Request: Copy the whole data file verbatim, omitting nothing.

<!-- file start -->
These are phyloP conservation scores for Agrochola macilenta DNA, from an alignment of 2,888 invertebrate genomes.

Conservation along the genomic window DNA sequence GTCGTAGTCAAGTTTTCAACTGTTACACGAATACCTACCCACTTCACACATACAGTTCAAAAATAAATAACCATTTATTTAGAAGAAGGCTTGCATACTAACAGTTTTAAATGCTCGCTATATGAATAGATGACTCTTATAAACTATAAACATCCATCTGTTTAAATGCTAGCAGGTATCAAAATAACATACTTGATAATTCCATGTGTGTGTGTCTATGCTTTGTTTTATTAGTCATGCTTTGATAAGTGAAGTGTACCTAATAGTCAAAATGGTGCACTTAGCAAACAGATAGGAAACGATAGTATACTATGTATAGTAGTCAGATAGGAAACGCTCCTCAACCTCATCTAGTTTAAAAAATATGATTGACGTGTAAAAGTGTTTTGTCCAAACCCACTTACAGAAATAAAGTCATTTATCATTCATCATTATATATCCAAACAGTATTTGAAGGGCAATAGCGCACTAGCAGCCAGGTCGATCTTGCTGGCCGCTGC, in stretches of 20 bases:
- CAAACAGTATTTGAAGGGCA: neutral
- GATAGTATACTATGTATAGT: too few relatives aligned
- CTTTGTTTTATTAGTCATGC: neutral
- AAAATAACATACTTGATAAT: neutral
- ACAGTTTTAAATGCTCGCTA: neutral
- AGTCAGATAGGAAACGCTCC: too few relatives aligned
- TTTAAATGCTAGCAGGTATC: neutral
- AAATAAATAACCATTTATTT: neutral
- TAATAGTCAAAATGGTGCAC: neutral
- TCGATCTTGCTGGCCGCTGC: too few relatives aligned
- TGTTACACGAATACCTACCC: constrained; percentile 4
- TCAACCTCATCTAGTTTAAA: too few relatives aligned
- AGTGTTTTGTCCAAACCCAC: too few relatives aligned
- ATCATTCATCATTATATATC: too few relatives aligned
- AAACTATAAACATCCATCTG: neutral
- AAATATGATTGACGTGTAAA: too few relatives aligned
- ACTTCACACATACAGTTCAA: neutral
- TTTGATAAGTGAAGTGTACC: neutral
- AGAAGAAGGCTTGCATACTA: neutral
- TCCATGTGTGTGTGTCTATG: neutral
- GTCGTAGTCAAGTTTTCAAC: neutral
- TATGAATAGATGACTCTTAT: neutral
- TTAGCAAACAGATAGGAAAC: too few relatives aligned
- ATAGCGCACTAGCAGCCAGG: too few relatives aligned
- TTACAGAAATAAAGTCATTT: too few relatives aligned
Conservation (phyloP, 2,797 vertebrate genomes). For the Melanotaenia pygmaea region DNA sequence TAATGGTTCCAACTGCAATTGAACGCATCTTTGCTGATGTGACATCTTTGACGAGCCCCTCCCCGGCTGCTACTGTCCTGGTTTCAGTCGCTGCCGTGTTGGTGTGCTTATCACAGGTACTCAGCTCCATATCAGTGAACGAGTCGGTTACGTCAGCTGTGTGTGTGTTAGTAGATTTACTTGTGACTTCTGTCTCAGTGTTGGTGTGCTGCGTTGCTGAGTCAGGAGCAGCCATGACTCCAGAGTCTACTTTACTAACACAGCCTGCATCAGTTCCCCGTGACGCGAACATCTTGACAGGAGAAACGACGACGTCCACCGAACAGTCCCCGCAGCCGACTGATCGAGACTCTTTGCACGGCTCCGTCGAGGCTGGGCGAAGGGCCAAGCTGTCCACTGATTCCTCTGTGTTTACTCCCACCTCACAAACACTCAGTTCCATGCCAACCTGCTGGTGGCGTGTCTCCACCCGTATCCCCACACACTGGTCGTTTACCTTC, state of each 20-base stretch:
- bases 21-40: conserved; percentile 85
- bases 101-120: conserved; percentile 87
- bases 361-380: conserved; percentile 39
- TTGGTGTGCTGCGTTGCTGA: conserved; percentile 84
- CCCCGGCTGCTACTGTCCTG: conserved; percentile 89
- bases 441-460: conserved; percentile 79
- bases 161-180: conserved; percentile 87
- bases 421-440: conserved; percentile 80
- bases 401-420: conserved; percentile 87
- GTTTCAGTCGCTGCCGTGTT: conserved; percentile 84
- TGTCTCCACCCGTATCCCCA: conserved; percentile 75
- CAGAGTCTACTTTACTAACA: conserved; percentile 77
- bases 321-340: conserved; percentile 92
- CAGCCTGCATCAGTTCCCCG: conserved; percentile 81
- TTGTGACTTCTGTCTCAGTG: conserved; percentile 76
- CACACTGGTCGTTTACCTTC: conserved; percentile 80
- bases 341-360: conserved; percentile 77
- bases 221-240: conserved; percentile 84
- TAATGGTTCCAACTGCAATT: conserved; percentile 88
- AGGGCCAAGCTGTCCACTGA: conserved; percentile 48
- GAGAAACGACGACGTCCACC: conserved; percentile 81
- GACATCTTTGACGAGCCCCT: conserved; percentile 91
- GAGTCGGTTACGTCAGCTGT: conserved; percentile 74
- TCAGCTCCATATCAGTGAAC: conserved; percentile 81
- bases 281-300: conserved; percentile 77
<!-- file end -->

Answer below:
These are phyloP conservation scores for Agrochola macilenta DNA, from an alignment of 2,888 invertebrate genomes.

Conservation along the genomic window DNA sequence GTCGTAGTCAAGTTTTCAACTGTTACACGAATACCTACCCACTTCACACATACAGTTCAAAAATAAATAACCATTTATTTAGAAGAAGGCTTGCATACTAACAGTTTTAAATGCTCGCTATATGAATAGATGACTCTTATAAACTATAAACATCCATCTGTTTAAATGCTAGCAGGTATCAAAATAACATACTTGATAATTCCATGTGTGTGTGTCTATGCTTTGTTTTATTAGTCATGCTTTGATAAGTGAAGTGTACCTAATAGTCAAAATGGTGCACTTAGCAAACAGATAGGAAACGATAGTATACTATGTATAGTAGTCAGATAGGAAACGCTCCTCAACCTCATCTAGTTTAAAAAATATGATTGACGTGTAAAAGTGTTTTGTCCAAACCCACTTACAGAAATAAAGTCATTTATCATTCATCATTATATATCCAAACAGTATTTGAAGGGCAATAGCGCACTAGCAGCCAGGTCGATCTTGCTGGCCGCTGC, in stretches of 20 bases:
- CAAACAGTATTTGAAGGGCA: neutral
- GATAGTATACTATGTATAGT: too few relatives aligned
- CTTTGTTTTATTAGTCATGC: neutral
- AAAATAACATACTTGATAAT: neutral
- ACAGTTTTAAATGCTCGCTA: neutral
- AGTCAGATAGGAAACGCTCC: too few relatives aligned
- TTTAAATGCTAGCAGGTATC: neutral
- AAATAAATAACCATTTATTT: neutral
- TAATAGTCAAAATGGTGCAC: neutral
- TCGATCTTGCTGGCCGCTGC: too few relatives aligned
- TGTTACACGAATACCTACCC: constrained; percentile 4
- TCAACCTCATCTAGTTTAAA: too few relatives aligned
- AGTGTTTTGTCCAAACCCAC: too few relatives aligned
- ATCATTCATCATTATATATC: too few relatives aligned
- AAACTATAAACATCCATCTG: neutral
- AAATATGATTGACGTGTAAA: too few relatives aligned
- ACTTCACACATACAGTTCAA: neutral
- TTTGATAAGTGAAGTGTACC: neutral
- AGAAGAAGGCTTGCATACTA: neutral
- TCCATGTGTGTGTGTCTATG: neutral
- GTCGTAGTCAAGTTTTCAAC: neutral
- TATGAATAGATGACTCTTAT: neutral
- TTAGCAAACAGATAGGAAAC: too few relatives aligned
- ATAGCGCACTAGCAGCCAGG: too few relatives aligned
- TTACAGAAATAAAGTCATTT: too few relatives aligned
Conservation (phyloP, 2,797 vertebrate genomes). For the Melanotaenia pygmaea region DNA sequence TAATGGTTCCAACTGCAATTGAACGCATCTTTGCTGATGTGACATCTTTGACGAGCCCCTCCCCGGCTGCTACTGTCCTGGTTTCAGTCGCTGCCGTGTTGGTGTGCTTATCACAGGTACTCAGCTCCATATCAGTGAACGAGTCGGTTACGTCAGCTGTGTGTGTGTTAGTAGATTTACTTGTGACTTCTGTCTCAGTGTTGGTGTGCTGCGTTGCTGAGTCAGGAGCAGCCATGACTCCAGAGTCTACTTTACTAACACAGCCTGCATCAGTTCCCCGTGACGCGAACATCTTGACAGGAGAAACGACGACGTCCACCGAACAGTCCCCGCAGCCGACTGATCGAGACTCTTTGCACGGCTCCGTCGAGGCTGGGCGAAGGGCCAAGCTGTCCACTGATTCCTCTGTGTTTACTCCCACCTCACAAACACTCAGTTCCATGCCAACCTGCTGGTGGCGTGTCTCCACCCGTATCCCCACACACTGGTCGTTTACCTTC, state of each 20-base stretch:
- bases 21-40: conserved; percentile 85
- bases 101-120: conserved; percentile 87
- bases 361-380: conserved; percentile 39
- TTGGTGTGCTGCGTTGCTGA: conserved; percentile 84
- CCCCGGCTGCTACTGTCCTG: conserved; percentile 89
- bases 441-460: conserved; percentile 79
- bases 161-180: conserved; percentile 87
- bases 421-440: conserved; percentile 80
- bases 401-420: conserved; percentile 87
- GTTTCAGTCGCTGCCGTGTT: conserved; percentile 84
- TGTCTCCACCCGTATCCCCA: conserved; percentile 75
- CAGAGTCTACTTTACTAACA: conserved; percentile 77
- bases 321-340: conserved; percentile 92
- CAGCCTGCATCAGTTCCCCG: conserved; percentile 81
- TTGTGACTTCTGTCTCAGTG: conserved; percentile 76
- CACACTGGTCGTTTACCTTC: conserved; percentile 80
- bases 341-360: conserved; percentile 77
- bases 221-240: conserved; percentile 84
- TAATGGTTCCAACTGCAATT: conserved; percentile 88
- AGGGCCAAGCTGTCCACTGA: conserved; percentile 48
- GAGAAACGACGACGTCCACC: conserved; percentile 81
- GACATCTTTGACGAGCCCCT: conserved; percentile 91
- GAGTCGGTTACGTCAGCTGT: conserved; percentile 74
- TCAGCTCCATATCAGTGAAC: conserved; percentile 81
- bases 281-300: conserved; percentile 77